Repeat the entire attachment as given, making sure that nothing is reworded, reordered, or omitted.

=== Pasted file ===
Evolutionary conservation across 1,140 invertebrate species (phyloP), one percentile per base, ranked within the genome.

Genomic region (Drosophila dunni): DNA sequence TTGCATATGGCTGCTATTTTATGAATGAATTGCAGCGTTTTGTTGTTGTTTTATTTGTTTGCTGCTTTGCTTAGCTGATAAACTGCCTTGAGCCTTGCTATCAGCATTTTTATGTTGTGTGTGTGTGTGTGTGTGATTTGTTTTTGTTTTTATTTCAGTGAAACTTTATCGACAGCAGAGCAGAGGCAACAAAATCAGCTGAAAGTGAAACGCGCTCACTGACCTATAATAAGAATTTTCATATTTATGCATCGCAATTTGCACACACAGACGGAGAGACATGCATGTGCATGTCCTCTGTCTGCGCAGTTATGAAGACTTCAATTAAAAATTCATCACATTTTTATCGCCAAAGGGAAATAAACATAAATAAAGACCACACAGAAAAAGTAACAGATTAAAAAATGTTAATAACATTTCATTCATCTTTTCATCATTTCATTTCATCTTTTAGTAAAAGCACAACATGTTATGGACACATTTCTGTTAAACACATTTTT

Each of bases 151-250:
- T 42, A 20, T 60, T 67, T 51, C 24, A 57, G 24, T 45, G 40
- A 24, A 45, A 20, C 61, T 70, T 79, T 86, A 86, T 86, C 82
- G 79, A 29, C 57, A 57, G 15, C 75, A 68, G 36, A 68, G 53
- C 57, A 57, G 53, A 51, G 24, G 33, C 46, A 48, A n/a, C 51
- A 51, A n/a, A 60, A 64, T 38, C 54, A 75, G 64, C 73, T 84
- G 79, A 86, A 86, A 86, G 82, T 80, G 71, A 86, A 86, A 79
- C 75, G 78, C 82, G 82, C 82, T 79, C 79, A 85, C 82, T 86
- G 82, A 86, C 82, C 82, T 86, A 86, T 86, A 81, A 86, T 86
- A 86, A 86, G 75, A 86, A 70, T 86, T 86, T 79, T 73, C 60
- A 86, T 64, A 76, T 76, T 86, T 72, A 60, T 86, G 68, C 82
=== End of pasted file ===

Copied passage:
Evolutionary conservation across 1,140 invertebrate species (phyloP), one percentile per base, ranked within the genome.

Genomic region (Drosophila dunni): DNA sequence TTGCATATGGCTGCTATTTTATGAATGAATTGCAGCGTTTTGTTGTTGTTTTATTTGTTTGCTGCTTTGCTTAGCTGATAAACTGCCTTGAGCCTTGCTATCAGCATTTTTATGTTGTGTGTGTGTGTGTGTGTGATTTGTTTTTGTTTTTATTTCAGTGAAACTTTATCGACAGCAGAGCAGAGGCAACAAAATCAGCTGAAAGTGAAACGCGCTCACTGACCTATAATAAGAATTTTCATATTTATGCATCGCAATTTGCACACACAGACGGAGAGACATGCATGTGCATGTCCTCTGTCTGCGCAGTTATGAAGACTTCAATTAAAAATTCATCACATTTTTATCGCCAAAGGGAAATAAACATAAATAAAGACCACACAGAAAAAGTAACAGATTAAAAAATGTTAATAACATTTCATTCATCTTTTCATCATTTCATTTCATCTTTTAGTAAAAGCACAACATGTTATGGACACATTTCTGTTAAACACATTTTT

Each of bases 151-250:
- T 42, A 20, T 60, T 67, T 51, C 24, A 57, G 24, T 45, G 40
- A 24, A 45, A 20, C 61, T 70, T 79, T 86, A 86, T 86, C 82
- G 79, A 29, C 57, A 57, G 15, C 75, A 68, G 36, A 68, G 53
- C 57, A 57, G 53, A 51, G 24, G 33, C 46, A 48, A n/a, C 51
- A 51, A n/a, A 60, A 64, T 38, C 54, A 75, G 64, C 73, T 84
- G 79, A 86, A 86, A 86, G 82, T 80, G 71, A 86, A 86, A 79
- C 75, G 78, C 82, G 82, C 82, T 79, C 79, A 85, C 82, T 86
- G 82, A 86, C 82, C 82, T 86, A 86, T 86, A 81, A 86, T 86
- A 86, A 86, G 75, A 86, A 70, T 86, T 86, T 79, T 73, C 60
- A 86, T 64, A 76, T 76, T 86, T 72, A 60, T 86, G 68, C 82